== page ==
Leonardo da Vinci’s “Horse and Rider”

When people think of the great figures in history, and specifically the art world, Leonardo da Vinci is an easy name recall – even among laypeople. Like all historical figures, however, Da Vinci is necessarily from another time, and yet he still manages to surprise the contemporary world with his extraordinary art. The mold for the one-of-a-kind “Horse and Rider” was recently discovered in the possession of American businessman Richard A. Lewis, and with the help of a team of professionals, including art broker Rod Maly and art appraiser Brett Maly, the owner shared this amazing find with the world at the beautiful Greystone Mansion in Beverly Hills, Calif.

Circa 1508, Leonardo da Vinci sculpted a figure in military attire on a horse from a solid block of beeswax. The figure was French governor of Milan Charles d’Amboise. It was presumed that the sculpture was to be a model of a larger monument that was never constructed. In 1985, the sculpture was authenticated by Dr. Carlo Pedretti – the foremost authority on the life and works of Leonardo da Vinci – who dubbed the sculpture “Horse and Rider”. A mold was made to preserve the work.

Two years later, Richard A. Lewis bought the mold and supporting documents in New York, and brought the mold home where it remained hidden in obscurity for 25 years. Finally, two years ago, Lewis reached out to the Maly’s of Art Encounter in Las Vegas, NV to help him share this magnificent piece of art with the world. To that end, 996 castings in four different patinas have been from the mold, and they are available for purchase.

Art of this gravitas deserves to be surrounded by beauty, and Greystone Mansion was the perfect venue, with its multi-tiered grounds cutting through the lush landscape. In the courtyard, just beyond the pitter-patter of the fountain, four castings of “Horse and Rider” in different patinas stood guard on individual pedestals. Behind them was the alcove that housed the delicate mold that had been hidden away for so long.

Attending the event was owner Richard A. Lewis, father and son Rod and Brett Maly, as well as several celebrities, including Patrick Warburton, Laura Linda Bradley and Kristen Dalton. Tony Denison from TNT’s Major Crimes was the emcee for the evening, opening the event with an endearing personal touch. “I know that on several trips I made to Italy I got to see Leonardo’s work close up…. There’s a word that’s bandied about a lot, and that word is eternal. And eternal means without end; and I venture to guess that one thousand years from now if there are still people on the Earth, whether they’re flying around on jet packs or whatever, when they come across the works of Leonardo…they’ll be humbled,” Denison said. “Here we are five hundred years later and still in awe of [his] work.”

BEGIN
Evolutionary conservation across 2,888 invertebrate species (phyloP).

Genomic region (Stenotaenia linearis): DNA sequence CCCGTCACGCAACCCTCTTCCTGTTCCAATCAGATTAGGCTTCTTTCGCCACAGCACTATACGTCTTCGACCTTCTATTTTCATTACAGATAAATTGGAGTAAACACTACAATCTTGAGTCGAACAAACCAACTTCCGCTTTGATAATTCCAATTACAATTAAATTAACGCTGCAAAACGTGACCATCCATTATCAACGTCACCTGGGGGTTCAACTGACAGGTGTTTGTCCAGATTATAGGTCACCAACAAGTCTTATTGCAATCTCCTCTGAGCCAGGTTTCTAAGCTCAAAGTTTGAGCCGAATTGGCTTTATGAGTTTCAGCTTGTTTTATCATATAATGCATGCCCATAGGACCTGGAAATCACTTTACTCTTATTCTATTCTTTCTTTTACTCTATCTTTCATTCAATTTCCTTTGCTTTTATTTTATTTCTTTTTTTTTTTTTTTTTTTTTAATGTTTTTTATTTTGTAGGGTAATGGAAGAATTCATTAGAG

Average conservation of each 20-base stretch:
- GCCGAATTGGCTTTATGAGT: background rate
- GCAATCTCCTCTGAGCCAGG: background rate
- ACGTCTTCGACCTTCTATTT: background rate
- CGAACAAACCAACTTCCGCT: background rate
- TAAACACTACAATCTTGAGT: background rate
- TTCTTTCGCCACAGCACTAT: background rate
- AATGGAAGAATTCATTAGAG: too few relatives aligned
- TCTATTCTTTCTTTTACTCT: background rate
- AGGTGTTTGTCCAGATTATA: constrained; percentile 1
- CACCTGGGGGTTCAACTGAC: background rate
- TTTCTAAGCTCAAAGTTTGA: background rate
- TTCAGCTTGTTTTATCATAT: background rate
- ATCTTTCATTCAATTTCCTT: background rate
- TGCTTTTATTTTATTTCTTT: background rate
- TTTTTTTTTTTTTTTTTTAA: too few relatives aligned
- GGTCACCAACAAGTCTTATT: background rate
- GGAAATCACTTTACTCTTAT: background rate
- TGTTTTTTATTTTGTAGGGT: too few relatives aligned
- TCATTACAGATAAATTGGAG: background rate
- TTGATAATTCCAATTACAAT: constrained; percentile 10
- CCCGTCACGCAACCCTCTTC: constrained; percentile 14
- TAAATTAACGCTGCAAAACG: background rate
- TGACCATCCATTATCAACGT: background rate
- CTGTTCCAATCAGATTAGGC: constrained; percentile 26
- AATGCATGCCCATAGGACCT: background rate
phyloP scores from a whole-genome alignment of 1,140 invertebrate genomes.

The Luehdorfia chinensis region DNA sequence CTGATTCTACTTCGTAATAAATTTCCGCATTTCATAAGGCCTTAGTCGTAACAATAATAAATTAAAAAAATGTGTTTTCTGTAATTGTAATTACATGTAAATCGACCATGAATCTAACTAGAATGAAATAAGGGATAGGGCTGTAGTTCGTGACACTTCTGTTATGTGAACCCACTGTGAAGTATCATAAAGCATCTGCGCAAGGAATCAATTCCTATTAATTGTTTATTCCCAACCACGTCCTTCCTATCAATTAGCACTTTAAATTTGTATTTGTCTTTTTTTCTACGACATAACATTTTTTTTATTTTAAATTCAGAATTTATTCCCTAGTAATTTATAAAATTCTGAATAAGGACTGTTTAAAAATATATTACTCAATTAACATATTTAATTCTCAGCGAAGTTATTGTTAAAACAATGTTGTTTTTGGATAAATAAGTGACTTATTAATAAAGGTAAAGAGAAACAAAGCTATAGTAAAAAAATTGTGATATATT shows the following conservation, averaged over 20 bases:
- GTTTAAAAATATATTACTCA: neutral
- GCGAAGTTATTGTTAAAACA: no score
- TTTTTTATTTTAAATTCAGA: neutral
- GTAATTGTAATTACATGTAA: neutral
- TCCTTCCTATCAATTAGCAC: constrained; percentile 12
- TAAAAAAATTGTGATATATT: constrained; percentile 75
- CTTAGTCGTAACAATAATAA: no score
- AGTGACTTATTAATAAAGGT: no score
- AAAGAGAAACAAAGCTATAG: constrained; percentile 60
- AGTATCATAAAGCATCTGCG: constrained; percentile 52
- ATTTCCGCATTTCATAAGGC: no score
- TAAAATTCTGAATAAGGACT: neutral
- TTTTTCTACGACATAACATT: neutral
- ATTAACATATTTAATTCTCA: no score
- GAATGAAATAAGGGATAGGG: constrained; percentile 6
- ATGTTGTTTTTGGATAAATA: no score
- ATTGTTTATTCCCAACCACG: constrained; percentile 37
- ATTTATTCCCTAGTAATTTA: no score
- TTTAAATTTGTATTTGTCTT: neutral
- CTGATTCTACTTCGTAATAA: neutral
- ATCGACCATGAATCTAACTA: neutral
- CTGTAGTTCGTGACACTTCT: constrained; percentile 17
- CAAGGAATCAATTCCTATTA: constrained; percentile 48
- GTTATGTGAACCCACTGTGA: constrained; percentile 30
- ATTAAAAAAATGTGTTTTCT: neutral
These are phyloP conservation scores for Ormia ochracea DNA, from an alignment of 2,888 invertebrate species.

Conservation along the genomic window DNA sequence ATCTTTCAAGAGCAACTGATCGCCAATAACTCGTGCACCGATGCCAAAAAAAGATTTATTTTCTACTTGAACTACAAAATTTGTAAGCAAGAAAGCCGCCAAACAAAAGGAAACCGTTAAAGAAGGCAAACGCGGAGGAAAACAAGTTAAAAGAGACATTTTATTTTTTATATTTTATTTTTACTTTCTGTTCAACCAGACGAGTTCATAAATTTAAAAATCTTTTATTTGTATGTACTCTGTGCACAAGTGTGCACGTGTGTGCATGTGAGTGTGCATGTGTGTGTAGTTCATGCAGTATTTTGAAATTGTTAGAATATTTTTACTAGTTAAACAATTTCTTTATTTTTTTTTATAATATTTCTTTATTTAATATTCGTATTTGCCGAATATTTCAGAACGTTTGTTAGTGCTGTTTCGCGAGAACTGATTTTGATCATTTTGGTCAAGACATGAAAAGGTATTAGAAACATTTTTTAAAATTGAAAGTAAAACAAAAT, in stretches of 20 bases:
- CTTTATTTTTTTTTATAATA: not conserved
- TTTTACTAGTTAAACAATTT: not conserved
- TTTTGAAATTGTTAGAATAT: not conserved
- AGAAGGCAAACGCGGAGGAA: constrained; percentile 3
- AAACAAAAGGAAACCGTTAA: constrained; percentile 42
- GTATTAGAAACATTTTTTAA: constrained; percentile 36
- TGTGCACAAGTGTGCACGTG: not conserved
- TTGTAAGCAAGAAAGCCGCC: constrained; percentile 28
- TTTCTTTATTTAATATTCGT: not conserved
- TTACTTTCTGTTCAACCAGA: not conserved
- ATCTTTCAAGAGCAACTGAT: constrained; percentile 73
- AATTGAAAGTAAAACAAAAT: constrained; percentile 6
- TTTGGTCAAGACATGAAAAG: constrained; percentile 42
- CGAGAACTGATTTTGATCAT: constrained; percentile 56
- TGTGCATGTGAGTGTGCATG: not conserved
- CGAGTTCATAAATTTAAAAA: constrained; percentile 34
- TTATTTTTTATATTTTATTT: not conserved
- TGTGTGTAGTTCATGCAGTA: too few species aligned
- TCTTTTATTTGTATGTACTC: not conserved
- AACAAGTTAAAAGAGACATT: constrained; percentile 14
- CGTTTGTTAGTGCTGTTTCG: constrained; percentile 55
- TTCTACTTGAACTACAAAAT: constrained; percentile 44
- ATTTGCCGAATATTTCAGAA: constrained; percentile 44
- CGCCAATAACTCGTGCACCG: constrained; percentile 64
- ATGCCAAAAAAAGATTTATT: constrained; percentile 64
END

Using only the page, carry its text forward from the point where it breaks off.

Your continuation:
He was not alone in his sentiments. Rod Maly of Art Encounters in Las Vegas, NV took the podium after Denison to share his personal experience with the Da Vinci discovery. “This is a monumental occasion for anyone who’s been in the art business as long as I have,” he said. In fact, the discovery was so important that Rod actually came out of retirement for it, and now Art Encounters is the worldwide distributor for this edition of ”Horse and Rider”. “If someone would have asked me three years ago…what would bring [me] out of retirement…I don’t even think a Leonardo da Vinci would have on the radar.”

Rod went on to explain the finer points of the art itself, revealing that beeswax is an unforgiving medium when compared to material like clay that allows artists to correct mistakes easily. And yet, Da Vinci was still able to carve a detailed and remarkable likeness of Charles d’Amboise within the space of a fingernail. According to equestrian experts, even the command of the horse is excellent.

Pricing for the castings was done by gut. “This has never been done in the history of mankind before. You can’t go to the book…. You can’t Google it,” Rod says. For interested art collectors, three of the patinas will have 299 castings made which will each be sold for $25,000. The silver patina will only have 99 castings made and will sell for $35,000 each. Mr. Lewis has agreed to donate one million dollars of the proceedings to the Salvation Army.

Brett Maly, President of Art Encounters and sometime art appraiser on the television show Pawn Stars, hammers home the importance of the discovery, explaining that there are “Fewer than twenty pieces in the world that have been definitively attributed to Leonardo. In the world. Ever.” When he points out that the breastplate on the sculpture actually shows Da Vinci’s thumbprint the attendees gasp. “Just think about that for a second; Leonardo’s thumbprint is on the works around us. It still gives me chills.”

The exhibit at Greystone Mansion was only the first stop on a planned world tour for the piece, which includes London and New York. Those who missed the Beverly Hills reveal can enjoy the art at the Venetian hotel in Las Vegas, NV until October 15 as part of an art exhibit titled “Da Vinci the Genius”.

Before the evening ended, Working Author spoke with actor Tony Denison about whether or not he was an art connoisseur. Obviously referencing the beauty and art around him, he simply replied, “I don’t know how you can’t be.”

 

Discover more about “Horse and Rider” at www.davincihorseandrider.com.